chinese fortune sticks or divination sticks are the flat, wide sticks that are usually stored in a cylindrical bamboo container. they are generally made of bamboo. they look like extended ice-cream sticks and are often painted red at one end. each stick carries a number written in chinese characters. the total number of sticks in a tube may vary between 60 and 78. in the past, its practice was more prevalent and you could 'tiu chiam' at any large buddhist or taoist temple. today, you can still do so. i was told that the kwan imm thong hood cho temple on bencoolen street is popular for its fortune stick prediction.

these are the prediction sheets that go hand in hand with the fortune stick. each printed slip is numbered to correspond to the number on the stick. suppose you toss out a valid stick and its number is 30, then you go to the counter to get prediction sheet number 30. the slip of paper contains a short poem or rhyme. interpretation of the it may not be definitive; at best, it gives you an indication of what lies ahead.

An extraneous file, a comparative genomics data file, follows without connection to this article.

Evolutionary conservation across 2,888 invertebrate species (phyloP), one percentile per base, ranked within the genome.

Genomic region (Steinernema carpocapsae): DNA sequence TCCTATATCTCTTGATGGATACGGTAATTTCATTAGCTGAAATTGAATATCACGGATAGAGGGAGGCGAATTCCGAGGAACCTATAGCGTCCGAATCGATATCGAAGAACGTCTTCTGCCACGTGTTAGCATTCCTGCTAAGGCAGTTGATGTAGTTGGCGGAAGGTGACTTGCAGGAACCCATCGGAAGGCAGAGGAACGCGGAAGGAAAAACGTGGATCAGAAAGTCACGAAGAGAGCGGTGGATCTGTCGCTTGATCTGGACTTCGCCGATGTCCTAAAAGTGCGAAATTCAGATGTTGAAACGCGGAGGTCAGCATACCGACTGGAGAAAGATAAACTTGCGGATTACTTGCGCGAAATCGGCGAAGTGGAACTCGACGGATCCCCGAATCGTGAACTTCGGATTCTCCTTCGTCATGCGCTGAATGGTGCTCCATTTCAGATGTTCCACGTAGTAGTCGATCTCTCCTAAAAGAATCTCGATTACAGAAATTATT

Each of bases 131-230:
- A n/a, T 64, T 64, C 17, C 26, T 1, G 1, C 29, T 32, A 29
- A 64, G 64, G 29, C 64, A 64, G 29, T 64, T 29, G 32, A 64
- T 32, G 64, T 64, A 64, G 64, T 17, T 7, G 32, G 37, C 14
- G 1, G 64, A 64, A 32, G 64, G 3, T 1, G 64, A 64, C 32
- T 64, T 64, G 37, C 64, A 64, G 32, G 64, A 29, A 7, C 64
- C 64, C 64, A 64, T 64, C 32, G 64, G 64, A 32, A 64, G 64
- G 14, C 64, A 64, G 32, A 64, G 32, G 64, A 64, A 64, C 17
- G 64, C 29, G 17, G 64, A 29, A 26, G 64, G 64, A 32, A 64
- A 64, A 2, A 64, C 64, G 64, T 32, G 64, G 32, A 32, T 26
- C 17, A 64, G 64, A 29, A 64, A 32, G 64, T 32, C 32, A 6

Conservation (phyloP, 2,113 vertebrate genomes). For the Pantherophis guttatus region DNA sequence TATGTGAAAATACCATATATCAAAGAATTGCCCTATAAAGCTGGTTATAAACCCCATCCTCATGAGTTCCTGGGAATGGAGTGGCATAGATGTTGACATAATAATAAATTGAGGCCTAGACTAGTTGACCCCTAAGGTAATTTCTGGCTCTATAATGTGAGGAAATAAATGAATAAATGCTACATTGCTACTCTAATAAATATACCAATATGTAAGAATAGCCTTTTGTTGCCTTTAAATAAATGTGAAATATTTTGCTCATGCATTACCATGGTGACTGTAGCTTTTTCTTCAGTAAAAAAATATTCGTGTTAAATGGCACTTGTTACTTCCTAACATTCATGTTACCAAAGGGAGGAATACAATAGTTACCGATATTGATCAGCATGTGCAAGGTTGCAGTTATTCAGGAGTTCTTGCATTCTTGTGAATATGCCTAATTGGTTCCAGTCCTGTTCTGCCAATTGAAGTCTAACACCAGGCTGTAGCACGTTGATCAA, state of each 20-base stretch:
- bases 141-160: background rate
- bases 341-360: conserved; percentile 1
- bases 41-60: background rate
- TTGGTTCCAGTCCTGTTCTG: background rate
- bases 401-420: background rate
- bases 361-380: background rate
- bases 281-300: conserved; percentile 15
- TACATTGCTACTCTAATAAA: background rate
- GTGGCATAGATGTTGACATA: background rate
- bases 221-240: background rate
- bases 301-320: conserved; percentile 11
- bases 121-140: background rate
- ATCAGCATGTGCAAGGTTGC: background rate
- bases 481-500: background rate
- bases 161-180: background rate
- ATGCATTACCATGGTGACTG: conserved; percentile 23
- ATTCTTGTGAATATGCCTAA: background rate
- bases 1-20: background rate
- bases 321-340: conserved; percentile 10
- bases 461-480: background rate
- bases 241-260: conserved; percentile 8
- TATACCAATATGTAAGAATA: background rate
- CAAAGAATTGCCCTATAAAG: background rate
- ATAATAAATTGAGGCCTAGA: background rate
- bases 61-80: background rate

for a small fee, you could get a temple worker or a volunteer to do the interpretation. you could even take it home to get someone knowledgeable in such matter to interpret for you.

the chinese like to believe that opportunity exists for people to make the most of their lives by being more aware of the 'environmental conditions' that surround their lives.